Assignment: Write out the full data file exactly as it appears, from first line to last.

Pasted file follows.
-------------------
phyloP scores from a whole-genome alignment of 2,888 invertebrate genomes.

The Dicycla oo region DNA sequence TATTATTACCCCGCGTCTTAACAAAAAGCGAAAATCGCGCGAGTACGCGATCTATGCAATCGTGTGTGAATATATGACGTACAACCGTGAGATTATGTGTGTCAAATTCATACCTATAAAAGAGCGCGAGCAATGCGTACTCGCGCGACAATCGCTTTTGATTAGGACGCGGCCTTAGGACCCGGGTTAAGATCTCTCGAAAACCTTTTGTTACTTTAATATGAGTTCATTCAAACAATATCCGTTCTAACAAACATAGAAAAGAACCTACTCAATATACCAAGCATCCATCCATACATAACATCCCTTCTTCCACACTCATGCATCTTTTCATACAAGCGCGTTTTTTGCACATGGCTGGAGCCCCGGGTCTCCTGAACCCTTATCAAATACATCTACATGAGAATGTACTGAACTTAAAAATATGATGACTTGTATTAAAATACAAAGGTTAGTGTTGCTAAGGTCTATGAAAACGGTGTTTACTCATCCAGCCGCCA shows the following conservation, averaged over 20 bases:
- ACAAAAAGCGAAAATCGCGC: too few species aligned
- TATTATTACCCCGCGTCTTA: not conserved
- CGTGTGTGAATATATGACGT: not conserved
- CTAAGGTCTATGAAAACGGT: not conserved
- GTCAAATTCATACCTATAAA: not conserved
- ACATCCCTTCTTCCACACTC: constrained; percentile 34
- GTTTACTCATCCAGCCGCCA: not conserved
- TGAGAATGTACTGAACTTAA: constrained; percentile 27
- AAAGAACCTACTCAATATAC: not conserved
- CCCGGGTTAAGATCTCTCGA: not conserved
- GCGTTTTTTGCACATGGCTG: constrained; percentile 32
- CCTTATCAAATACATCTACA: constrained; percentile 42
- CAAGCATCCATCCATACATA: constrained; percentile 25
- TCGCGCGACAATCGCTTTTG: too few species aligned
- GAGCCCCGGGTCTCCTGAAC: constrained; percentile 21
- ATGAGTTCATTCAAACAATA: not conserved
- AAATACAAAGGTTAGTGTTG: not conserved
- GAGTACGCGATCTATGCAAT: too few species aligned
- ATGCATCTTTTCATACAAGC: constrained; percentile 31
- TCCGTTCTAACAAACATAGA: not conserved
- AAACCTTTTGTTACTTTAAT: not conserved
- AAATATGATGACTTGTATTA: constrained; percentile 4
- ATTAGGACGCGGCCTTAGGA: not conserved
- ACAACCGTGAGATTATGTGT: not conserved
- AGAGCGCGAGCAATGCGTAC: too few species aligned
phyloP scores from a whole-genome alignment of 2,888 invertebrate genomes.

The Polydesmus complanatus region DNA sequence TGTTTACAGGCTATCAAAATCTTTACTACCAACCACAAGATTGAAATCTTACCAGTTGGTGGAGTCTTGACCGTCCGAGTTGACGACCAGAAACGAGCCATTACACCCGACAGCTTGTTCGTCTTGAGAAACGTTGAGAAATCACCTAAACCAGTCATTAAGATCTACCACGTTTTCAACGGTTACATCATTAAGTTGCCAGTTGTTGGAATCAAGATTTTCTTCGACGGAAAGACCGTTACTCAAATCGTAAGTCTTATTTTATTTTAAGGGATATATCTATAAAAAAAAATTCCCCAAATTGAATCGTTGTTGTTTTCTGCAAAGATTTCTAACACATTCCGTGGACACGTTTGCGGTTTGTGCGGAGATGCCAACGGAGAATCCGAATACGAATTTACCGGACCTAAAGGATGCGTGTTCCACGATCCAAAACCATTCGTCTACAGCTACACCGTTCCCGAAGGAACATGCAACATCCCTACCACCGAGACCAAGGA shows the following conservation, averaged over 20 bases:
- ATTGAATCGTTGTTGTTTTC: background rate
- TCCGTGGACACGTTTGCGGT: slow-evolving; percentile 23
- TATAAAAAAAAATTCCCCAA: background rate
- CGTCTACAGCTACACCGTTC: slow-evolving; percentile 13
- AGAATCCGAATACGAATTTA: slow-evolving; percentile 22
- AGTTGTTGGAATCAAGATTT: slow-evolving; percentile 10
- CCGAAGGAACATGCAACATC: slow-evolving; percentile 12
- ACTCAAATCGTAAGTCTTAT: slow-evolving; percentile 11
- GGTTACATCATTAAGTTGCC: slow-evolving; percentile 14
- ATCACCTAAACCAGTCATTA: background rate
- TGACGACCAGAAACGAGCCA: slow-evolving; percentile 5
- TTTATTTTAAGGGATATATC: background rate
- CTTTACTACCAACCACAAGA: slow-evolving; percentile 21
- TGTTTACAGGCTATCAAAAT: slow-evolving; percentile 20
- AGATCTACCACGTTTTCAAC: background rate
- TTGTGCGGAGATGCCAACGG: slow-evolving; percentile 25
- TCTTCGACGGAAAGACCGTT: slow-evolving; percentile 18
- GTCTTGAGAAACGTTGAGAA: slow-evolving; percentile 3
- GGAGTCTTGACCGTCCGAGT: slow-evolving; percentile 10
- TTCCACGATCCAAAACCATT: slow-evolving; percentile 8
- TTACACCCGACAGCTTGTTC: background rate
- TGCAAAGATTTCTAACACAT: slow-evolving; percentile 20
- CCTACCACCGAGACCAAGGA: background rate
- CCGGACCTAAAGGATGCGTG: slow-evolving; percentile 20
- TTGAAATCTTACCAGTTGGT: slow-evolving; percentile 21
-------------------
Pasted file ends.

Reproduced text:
phyloP scores from a whole-genome alignment of 2,888 invertebrate genomes.

The Dicycla oo region DNA sequence TATTATTACCCCGCGTCTTAACAAAAAGCGAAAATCGCGCGAGTACGCGATCTATGCAATCGTGTGTGAATATATGACGTACAACCGTGAGATTATGTGTGTCAAATTCATACCTATAAAAGAGCGCGAGCAATGCGTACTCGCGCGACAATCGCTTTTGATTAGGACGCGGCCTTAGGACCCGGGTTAAGATCTCTCGAAAACCTTTTGTTACTTTAATATGAGTTCATTCAAACAATATCCGTTCTAACAAACATAGAAAAGAACCTACTCAATATACCAAGCATCCATCCATACATAACATCCCTTCTTCCACACTCATGCATCTTTTCATACAAGCGCGTTTTTTGCACATGGCTGGAGCCCCGGGTCTCCTGAACCCTTATCAAATACATCTACATGAGAATGTACTGAACTTAAAAATATGATGACTTGTATTAAAATACAAAGGTTAGTGTTGCTAAGGTCTATGAAAACGGTGTTTACTCATCCAGCCGCCA shows the following conservation, averaged over 20 bases:
- ACAAAAAGCGAAAATCGCGC: too few species aligned
- TATTATTACCCCGCGTCTTA: not conserved
- CGTGTGTGAATATATGACGT: not conserved
- CTAAGGTCTATGAAAACGGT: not conserved
- GTCAAATTCATACCTATAAA: not conserved
- ACATCCCTTCTTCCACACTC: constrained; percentile 34
- GTTTACTCATCCAGCCGCCA: not conserved
- TGAGAATGTACTGAACTTAA: constrained; percentile 27
- AAAGAACCTACTCAATATAC: not conserved
- CCCGGGTTAAGATCTCTCGA: not conserved
- GCGTTTTTTGCACATGGCTG: constrained; percentile 32
- CCTTATCAAATACATCTACA: constrained; percentile 42
- CAAGCATCCATCCATACATA: constrained; percentile 25
- TCGCGCGACAATCGCTTTTG: too few species aligned
- GAGCCCCGGGTCTCCTGAAC: constrained; percentile 21
- ATGAGTTCATTCAAACAATA: not conserved
- AAATACAAAGGTTAGTGTTG: not conserved
- GAGTACGCGATCTATGCAAT: too few species aligned
- ATGCATCTTTTCATACAAGC: constrained; percentile 31
- TCCGTTCTAACAAACATAGA: not conserved
- AAACCTTTTGTTACTTTAAT: not conserved
- AAATATGATGACTTGTATTA: constrained; percentile 4
- ATTAGGACGCGGCCTTAGGA: not conserved
- ACAACCGTGAGATTATGTGT: not conserved
- AGAGCGCGAGCAATGCGTAC: too few species aligned
phyloP scores from a whole-genome alignment of 2,888 invertebrate genomes.

The Polydesmus complanatus region DNA sequence TGTTTACAGGCTATCAAAATCTTTACTACCAACCACAAGATTGAAATCTTACCAGTTGGTGGAGTCTTGACCGTCCGAGTTGACGACCAGAAACGAGCCATTACACCCGACAGCTTGTTCGTCTTGAGAAACGTTGAGAAATCACCTAAACCAGTCATTAAGATCTACCACGTTTTCAACGGTTACATCATTAAGTTGCCAGTTGTTGGAATCAAGATTTTCTTCGACGGAAAGACCGTTACTCAAATCGTAAGTCTTATTTTATTTTAAGGGATATATCTATAAAAAAAAATTCCCCAAATTGAATCGTTGTTGTTTTCTGCAAAGATTTCTAACACATTCCGTGGACACGTTTGCGGTTTGTGCGGAGATGCCAACGGAGAATCCGAATACGAATTTACCGGACCTAAAGGATGCGTGTTCCACGATCCAAAACCATTCGTCTACAGCTACACCGTTCCCGAAGGAACATGCAACATCCCTACCACCGAGACCAAGGA shows the following conservation, averaged over 20 bases:
- ATTGAATCGTTGTTGTTTTC: background rate
- TCCGTGGACACGTTTGCGGT: slow-evolving; percentile 23
- TATAAAAAAAAATTCCCCAA: background rate
- CGTCTACAGCTACACCGTTC: slow-evolving; percentile 13
- AGAATCCGAATACGAATTTA: slow-evolving; percentile 22
- AGTTGTTGGAATCAAGATTT: slow-evolving; percentile 10
- CCGAAGGAACATGCAACATC: slow-evolving; percentile 12
- ACTCAAATCGTAAGTCTTAT: slow-evolving; percentile 11
- GGTTACATCATTAAGTTGCC: slow-evolving; percentile 14
- ATCACCTAAACCAGTCATTA: background rate
- TGACGACCAGAAACGAGCCA: slow-evolving; percentile 5
- TTTATTTTAAGGGATATATC: background rate
- CTTTACTACCAACCACAAGA: slow-evolving; percentile 21
- TGTTTACAGGCTATCAAAAT: slow-evolving; percentile 20
- AGATCTACCACGTTTTCAAC: background rate
- TTGTGCGGAGATGCCAACGG: slow-evolving; percentile 25
- TCTTCGACGGAAAGACCGTT: slow-evolving; percentile 18
- GTCTTGAGAAACGTTGAGAA: slow-evolving; percentile 3
- GGAGTCTTGACCGTCCGAGT: slow-evolving; percentile 10
- TTCCACGATCCAAAACCATT: slow-evolving; percentile 8
- TTACACCCGACAGCTTGTTC: background rate
- TGCAAAGATTTCTAACACAT: slow-evolving; percentile 20
- CCTACCACCGAGACCAAGGA: background rate
- CCGGACCTAAAGGATGCGTG: slow-evolving; percentile 20
- TTGAAATCTTACCAGTTGGT: slow-evolving; percentile 21